• Data regarding the clinical condition of oral health were collected during an intraoral dental examination in which the teeth and prostheses were stained with basic fuchsin. For the dental elements, the index proposed by Silness and Loe (12) was implemented, which classifies the teeth according to a score (0 - without biofilm, 1 - a thin layer of biofilm, 2 - biofilm from the gingival region to the middle-third of the tooth, and 3 - biofilm abundant after examination of the four regions (vestibular, distal, mesial and lingual) of the teeth under study (16, 12, 34, 36, 32 and 44). The teeth that were missing were not replaced. The scores were summed and divided by the number of examined teeth by assigning final values of 1 when the mean of the values was between 0 and 0.5 (biofilm absent), and 2 when the mean was between 0.6 and 3 (biofilm present). The biofilm index for dentures, as proposed by Ambjornsen et al. (13), produces scores (0 - no biofilm, 1 - 0% to 25% of the regions covered in biofilm, 2% - 25 to 50% covered in biofilm, 3 - 50% to 75% covered in biofilm, and 4 - 75% to 100% covered in biofilm) for 5 delimited regions (incisive papilla and two maxillary tuber and two lateral regions). For the purposes of analysis, the value 1 was assigned when the sum was between 0 and 2 (biofilm absent), and 2 was assigned when the sum was between 3 and 20 (biofilm present).

The collected data were analyzed by descriptive and inferential analyses using the Statistical Package for Social Sciences (SPSS) software version 20. Normality tests were performed using the Kolmogorov-Smirnov test, which found that all variables had a nonnormal distribution. The descriptive analysis of the categorical variables was performed with frequencies.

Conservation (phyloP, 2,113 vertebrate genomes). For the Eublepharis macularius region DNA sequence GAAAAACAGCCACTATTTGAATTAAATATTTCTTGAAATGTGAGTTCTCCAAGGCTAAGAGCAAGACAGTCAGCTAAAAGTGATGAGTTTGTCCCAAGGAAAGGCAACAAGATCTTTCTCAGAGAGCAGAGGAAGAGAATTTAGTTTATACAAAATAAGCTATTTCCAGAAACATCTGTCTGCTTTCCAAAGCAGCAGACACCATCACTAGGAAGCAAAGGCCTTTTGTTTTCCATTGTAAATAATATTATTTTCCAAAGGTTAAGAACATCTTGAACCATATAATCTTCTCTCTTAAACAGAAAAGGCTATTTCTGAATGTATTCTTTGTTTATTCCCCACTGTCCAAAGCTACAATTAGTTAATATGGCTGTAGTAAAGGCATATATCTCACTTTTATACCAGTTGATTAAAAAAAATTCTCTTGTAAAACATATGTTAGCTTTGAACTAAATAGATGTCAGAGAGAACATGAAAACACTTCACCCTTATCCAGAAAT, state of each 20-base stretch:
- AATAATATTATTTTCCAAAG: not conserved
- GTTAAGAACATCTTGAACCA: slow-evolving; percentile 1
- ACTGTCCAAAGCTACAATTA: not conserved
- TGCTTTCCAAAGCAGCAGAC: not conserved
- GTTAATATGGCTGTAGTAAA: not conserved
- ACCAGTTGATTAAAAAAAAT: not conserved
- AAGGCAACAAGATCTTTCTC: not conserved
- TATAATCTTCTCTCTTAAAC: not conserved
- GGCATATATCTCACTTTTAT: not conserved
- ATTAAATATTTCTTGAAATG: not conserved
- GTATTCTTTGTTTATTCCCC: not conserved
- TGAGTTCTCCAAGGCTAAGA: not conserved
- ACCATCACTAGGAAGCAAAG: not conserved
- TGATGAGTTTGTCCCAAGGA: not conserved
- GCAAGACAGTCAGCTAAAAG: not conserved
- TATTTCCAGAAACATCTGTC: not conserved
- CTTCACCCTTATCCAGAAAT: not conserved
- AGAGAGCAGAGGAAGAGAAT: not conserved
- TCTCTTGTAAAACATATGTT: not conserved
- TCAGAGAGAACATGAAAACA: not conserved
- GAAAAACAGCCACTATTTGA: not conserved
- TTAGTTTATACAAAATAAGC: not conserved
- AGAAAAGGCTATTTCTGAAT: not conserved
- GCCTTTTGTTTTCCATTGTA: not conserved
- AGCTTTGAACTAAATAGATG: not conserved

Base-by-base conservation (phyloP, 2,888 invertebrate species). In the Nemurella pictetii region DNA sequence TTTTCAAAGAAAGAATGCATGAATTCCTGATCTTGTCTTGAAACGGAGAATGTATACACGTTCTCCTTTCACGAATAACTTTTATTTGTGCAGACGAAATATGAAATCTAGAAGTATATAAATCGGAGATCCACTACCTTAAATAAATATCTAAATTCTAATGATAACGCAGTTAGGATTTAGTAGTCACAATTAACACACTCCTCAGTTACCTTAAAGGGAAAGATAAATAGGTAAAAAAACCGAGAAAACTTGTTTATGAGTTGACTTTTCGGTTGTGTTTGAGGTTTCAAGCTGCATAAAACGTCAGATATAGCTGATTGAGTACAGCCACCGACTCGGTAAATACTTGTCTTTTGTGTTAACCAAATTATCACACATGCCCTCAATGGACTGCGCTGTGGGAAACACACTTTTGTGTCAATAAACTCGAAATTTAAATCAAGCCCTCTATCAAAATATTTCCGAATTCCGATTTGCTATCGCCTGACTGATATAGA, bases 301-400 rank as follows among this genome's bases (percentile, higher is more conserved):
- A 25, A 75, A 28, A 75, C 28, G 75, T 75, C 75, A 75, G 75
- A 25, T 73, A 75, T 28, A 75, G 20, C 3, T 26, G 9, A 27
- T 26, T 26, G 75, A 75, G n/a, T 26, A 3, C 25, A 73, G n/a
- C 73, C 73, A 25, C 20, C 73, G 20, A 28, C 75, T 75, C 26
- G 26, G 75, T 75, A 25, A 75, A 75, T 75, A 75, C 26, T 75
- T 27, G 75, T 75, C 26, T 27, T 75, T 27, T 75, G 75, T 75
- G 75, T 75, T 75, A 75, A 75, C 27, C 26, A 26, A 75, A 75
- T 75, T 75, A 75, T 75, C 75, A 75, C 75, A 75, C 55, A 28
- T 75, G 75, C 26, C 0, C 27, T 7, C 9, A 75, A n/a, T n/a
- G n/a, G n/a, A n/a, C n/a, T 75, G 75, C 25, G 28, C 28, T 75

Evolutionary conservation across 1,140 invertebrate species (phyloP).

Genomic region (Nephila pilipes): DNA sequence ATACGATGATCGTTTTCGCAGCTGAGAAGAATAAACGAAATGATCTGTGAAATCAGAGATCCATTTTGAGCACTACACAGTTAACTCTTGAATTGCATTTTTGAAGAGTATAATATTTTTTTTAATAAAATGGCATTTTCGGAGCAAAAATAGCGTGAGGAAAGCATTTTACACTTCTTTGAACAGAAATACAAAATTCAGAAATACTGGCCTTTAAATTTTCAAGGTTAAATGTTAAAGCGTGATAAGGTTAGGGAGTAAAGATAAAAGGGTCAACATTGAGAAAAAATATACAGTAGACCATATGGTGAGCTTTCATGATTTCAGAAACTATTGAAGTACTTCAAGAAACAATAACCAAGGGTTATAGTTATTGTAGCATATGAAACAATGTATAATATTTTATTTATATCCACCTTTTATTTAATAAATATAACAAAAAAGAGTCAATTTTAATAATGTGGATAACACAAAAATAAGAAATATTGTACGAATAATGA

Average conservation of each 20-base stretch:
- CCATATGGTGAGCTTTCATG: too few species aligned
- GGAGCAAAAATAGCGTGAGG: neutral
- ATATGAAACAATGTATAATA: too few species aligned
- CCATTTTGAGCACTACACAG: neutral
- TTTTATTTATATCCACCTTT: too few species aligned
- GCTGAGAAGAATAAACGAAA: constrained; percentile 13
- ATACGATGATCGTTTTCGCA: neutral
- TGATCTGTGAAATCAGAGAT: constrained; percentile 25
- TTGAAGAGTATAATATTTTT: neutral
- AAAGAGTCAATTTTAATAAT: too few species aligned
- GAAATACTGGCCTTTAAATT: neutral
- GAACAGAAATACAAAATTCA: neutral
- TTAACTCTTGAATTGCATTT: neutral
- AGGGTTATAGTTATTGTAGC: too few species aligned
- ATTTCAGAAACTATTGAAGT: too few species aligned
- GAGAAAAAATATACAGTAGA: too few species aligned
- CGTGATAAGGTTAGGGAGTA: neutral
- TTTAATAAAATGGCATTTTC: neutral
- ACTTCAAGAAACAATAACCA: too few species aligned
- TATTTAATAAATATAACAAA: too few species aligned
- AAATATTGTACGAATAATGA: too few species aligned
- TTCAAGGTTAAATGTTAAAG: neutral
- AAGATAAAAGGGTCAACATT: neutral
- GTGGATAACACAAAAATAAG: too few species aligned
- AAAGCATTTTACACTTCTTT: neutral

The chi-square test was used to assess self-perceived oral health, the clinical examination findings and TMDs in relation to the places of residence. Fisher's exact tests were applied for the association analyses of these factors with the sociodemographic data due to a reduced sample size in some cases. A significance level of 5% (α<0.05) was established.


This study adopted Resolution 466/12 of the National Health Council (CNS) (14), which regulates research in humans, because it involved humans. This study followed the precepts of bioethics; it is registered in the National System of Ethics in Research and was submitted to and approved by the Research Ethics Committee (CEP FACISA/UFRN) (Order Number 2.116.337). All participants read and signed the informed consent form.


The analysis of the results included the complete sample (n=81). Of the 81 participants, 63 (77.8%) were from the city of Cuité, PB; there was a predominance of females (n=60, 74.1%) and a higher prevalence of elderly people aged 60-65 years (32.1%). Of the total sample, 51.9% had an income of two to five minimum wages, and 54.3% lived with their partners. Detailed descriptions are presented in Table 1.

Table 1:
Sociodemographic characteristics of the sample (n=81).
Variables (%)
60-65 32.1
66-70 17.3
71-75 17.3
76-80 13.5
>80 19.8
Cuité (PB) 77.8
Other locations 22.2
Women 74.1
Men 25.9
Family income
Up to 1 minimum wage 48.1
2 to 5 minimum wages 51.9
Marital status
Without a partner 45.7
With a partner 54.3

PB - Paraíba

Table 2 presents the data regarding the association between the place of residence and the independent variables of the study. An association between place of residence and self-perception of health according to the GOHAI was found (p=0.004), with increased frequencies of good perception in the urban area and poor perception in the rural area (Table 2).

Table 2:
Association of self-perceived oral health status, clinical condition and TMD with the place of residence.
Variables Place of Residence X2 value p-value
Urban Area n(%) Institutional Homes n(%) Rural Area n(%)
GOHAI 10.846 0.004*
High perception 21 (77.8) 14 (51.9) 9 (33.3)
Low perception 6 (22.2) 13 (48.1) 18 (66.7)
QST/TMD 0.113 0.945
Affected 9 (33.3) 8 (29.6) 9 (33.3)